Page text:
Like muscle memory, I repeat these phrases when I’m in certain situations with my own children, and they are equally meaningful to me now as they were then. Some lessons in life resonate long after we’ve walked through the original experience. They don’t fade away with the gift of time; instead, they continue to push their way into our daily existence. 

The Torah, in a way, plays the same role as those phrases. The lessons are timeless and seem to become louder or softer in the echoes of our minds, based on world events. Our Torah portion this week, Parshat Yitro, paints a familiar picture of God as the parent. The text begins with the Israelites arriving at Mount Sinai and the preparations for the presenting and accepting of the Commandments. As a side note, this event is sometimes called a “theophany,” which is a term of Greek origin to describe a manifestation of God. Following this momentous event, the Israelites are able to move on in their journey in the desert, now in possession of the laws meant to help them build a healthy society. 

Chapter 19, verse 19 details the atmosphere surrounding the receiving of the 10 Commandments. This is the moment the Israelites are all gathered together, and you can almost picture this awe inspiring moment: the mountain lit with lightning and the deep roll of thunder. There was awe and fear, excitement and nervousness. And in the midst of it all, there was a horn that was being blown, and as Moses spoke, that horn got louder and louder and louder. The Torah marks this moment vividly, to the extent that you can almost feel yourself present during the theophany, in that incredible moment.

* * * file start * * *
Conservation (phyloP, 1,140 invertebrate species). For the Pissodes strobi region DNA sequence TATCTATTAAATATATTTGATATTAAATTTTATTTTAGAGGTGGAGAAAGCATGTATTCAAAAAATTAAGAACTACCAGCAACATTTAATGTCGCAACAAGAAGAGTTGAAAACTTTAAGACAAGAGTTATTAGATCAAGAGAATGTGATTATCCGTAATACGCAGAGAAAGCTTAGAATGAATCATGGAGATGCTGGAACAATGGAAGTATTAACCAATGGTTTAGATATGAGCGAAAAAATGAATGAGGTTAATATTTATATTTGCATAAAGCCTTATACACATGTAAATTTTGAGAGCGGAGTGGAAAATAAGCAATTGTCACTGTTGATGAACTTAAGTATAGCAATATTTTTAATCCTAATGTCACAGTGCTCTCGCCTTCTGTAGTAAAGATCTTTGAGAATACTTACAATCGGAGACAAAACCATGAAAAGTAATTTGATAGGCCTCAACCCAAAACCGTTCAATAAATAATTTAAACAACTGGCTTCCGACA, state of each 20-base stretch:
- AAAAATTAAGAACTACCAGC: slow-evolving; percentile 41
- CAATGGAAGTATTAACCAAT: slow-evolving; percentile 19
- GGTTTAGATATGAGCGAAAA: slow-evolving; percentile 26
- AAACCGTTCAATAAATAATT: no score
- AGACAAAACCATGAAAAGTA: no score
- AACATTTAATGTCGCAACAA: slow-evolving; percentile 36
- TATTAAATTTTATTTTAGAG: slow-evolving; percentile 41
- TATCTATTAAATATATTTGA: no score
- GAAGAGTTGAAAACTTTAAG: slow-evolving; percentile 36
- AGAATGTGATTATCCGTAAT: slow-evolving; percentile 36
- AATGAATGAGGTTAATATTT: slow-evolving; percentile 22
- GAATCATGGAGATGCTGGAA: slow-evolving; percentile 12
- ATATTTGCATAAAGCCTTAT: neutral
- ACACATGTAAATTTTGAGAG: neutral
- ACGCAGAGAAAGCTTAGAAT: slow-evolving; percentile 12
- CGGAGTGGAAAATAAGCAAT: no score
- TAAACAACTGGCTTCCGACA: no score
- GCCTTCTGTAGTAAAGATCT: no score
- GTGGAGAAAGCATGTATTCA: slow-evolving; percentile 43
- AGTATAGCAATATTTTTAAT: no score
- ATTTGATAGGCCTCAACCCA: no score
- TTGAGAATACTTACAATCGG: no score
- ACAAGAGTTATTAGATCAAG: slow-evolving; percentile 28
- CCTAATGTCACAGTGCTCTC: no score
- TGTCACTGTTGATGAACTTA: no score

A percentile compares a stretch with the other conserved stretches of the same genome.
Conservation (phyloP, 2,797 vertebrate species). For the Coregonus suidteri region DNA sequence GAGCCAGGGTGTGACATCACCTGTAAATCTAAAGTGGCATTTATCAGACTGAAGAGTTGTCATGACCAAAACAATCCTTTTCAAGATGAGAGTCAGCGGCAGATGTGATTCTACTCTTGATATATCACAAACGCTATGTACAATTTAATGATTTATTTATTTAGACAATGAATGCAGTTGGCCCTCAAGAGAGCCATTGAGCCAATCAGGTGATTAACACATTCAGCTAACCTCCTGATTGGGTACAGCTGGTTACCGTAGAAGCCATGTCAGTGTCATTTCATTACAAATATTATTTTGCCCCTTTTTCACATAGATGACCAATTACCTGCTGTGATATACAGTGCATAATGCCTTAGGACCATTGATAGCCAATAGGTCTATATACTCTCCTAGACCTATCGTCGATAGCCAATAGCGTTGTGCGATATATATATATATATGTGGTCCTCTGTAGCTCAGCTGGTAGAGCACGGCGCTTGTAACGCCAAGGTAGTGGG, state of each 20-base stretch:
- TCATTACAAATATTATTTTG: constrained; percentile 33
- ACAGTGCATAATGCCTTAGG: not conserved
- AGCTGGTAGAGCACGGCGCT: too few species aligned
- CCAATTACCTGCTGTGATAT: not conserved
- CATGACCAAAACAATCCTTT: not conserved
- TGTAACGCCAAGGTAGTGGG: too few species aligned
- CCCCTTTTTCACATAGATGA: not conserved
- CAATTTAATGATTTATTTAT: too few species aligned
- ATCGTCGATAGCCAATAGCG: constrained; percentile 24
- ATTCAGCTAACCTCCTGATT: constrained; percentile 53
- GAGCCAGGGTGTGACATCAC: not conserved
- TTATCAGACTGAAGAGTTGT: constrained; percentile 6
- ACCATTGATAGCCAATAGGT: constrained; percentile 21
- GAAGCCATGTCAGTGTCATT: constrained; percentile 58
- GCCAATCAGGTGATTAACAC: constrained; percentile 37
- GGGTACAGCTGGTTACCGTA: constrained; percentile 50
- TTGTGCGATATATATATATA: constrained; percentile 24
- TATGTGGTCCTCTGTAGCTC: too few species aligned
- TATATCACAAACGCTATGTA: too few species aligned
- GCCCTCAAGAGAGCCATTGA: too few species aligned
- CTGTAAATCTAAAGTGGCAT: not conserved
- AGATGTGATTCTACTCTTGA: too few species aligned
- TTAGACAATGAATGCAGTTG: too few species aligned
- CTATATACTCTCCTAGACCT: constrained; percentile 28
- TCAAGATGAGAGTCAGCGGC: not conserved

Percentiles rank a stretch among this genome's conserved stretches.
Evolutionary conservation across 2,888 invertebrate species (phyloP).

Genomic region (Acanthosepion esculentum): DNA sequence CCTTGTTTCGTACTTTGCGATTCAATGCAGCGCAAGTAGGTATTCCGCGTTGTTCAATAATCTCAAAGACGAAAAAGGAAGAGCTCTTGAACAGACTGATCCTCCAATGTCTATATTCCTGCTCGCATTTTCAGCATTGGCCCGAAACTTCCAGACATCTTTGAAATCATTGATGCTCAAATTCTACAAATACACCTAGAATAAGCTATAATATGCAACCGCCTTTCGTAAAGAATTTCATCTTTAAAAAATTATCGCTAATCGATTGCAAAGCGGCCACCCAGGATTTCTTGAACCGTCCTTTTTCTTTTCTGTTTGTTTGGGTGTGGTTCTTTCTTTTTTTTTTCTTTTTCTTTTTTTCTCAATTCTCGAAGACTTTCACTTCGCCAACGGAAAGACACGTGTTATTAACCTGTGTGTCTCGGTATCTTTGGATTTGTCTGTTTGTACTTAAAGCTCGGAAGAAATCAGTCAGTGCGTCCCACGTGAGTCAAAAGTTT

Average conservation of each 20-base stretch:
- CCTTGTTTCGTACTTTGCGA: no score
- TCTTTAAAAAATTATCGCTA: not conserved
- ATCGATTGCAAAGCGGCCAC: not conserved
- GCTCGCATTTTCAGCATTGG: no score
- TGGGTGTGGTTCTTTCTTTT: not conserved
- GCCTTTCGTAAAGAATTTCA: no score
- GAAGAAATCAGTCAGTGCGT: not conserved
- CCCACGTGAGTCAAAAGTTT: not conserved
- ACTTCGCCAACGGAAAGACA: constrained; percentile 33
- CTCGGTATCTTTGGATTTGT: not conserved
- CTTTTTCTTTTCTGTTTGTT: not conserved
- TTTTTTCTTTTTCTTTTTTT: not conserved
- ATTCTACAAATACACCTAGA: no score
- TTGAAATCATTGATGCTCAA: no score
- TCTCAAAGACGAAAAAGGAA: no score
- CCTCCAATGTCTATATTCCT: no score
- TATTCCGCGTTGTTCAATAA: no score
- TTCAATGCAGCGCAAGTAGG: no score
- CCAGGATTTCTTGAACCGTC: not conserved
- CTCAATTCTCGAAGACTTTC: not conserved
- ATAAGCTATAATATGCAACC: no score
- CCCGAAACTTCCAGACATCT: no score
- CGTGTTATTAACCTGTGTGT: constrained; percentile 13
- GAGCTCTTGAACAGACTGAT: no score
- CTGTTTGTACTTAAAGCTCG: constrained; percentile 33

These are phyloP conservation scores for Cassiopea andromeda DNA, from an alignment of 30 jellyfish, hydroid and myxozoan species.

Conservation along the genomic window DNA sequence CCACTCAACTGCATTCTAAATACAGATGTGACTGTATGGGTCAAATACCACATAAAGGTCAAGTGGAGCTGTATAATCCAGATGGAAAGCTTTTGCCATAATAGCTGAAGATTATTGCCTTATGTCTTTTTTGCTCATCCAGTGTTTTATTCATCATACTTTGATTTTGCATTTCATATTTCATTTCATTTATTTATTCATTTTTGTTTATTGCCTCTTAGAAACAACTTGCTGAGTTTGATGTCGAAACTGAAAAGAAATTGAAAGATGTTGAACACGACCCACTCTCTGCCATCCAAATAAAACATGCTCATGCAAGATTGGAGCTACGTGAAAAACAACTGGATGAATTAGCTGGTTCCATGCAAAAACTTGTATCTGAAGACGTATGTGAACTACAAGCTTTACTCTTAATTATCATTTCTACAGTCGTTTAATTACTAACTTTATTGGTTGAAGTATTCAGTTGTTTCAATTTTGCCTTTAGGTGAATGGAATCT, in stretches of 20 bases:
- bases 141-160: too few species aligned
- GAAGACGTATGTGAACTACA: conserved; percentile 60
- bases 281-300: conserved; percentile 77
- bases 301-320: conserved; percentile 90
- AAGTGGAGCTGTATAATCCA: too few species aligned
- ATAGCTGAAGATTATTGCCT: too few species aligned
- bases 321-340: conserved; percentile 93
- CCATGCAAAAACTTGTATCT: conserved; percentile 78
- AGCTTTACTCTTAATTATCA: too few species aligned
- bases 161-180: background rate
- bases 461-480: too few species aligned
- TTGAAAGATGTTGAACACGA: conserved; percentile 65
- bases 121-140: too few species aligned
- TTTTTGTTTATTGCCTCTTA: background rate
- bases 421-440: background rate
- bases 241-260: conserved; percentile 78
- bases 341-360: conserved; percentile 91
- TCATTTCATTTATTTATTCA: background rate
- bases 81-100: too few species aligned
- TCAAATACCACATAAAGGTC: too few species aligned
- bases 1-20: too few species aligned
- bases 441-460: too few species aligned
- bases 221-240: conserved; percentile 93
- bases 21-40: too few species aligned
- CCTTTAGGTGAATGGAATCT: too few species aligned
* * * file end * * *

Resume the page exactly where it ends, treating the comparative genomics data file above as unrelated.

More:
Normal sounds fade; the vibrations in the air dissipate, and they are no longer detectable. The Torah, like that horn on Mount Sinai, is different. The blare of the horn and all the other events in the Torah are meant to be louder each time we read about them. Not only are the laws and rules that were given to us still relevant now (though our interpretations might change over 3000 years), but it’s more vital than ever that their echoes never fade.

Always Watching – Parshat Yitro 5779

Leading by Example